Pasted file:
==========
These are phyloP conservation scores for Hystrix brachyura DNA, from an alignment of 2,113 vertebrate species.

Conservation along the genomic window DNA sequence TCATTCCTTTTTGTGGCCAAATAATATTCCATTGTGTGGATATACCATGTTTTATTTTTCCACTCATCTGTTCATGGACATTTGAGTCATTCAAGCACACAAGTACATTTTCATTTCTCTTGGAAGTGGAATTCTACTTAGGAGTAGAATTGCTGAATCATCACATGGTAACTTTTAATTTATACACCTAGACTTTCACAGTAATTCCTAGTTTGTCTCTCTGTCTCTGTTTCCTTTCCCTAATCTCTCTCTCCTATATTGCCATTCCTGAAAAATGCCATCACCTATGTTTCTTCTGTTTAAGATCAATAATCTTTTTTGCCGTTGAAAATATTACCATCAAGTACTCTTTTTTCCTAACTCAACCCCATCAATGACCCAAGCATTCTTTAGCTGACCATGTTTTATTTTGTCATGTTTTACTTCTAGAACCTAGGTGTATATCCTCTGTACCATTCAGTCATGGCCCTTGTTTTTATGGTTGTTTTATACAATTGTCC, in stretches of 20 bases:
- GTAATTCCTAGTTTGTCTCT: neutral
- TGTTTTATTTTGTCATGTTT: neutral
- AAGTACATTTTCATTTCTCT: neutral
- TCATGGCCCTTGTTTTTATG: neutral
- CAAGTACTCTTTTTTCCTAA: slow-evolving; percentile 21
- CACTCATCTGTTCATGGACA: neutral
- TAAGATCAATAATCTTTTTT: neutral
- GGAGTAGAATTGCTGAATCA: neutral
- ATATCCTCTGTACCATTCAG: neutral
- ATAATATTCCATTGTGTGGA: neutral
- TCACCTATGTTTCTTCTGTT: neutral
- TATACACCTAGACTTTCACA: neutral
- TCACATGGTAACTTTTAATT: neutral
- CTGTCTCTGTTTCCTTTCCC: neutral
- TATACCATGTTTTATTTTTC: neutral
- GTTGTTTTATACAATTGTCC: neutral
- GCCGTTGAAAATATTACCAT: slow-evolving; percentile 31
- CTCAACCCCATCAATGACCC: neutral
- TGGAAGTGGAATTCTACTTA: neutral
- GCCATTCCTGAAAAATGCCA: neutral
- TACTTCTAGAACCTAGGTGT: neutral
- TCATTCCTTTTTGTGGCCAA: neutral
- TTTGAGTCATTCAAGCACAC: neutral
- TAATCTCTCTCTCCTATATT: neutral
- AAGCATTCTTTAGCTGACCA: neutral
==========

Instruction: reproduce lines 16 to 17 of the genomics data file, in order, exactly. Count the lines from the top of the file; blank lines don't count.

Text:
- CTGTCTCTGTTTCCTTTCCC: neutral
- TATACCATGTTTTATTTTTC: neutral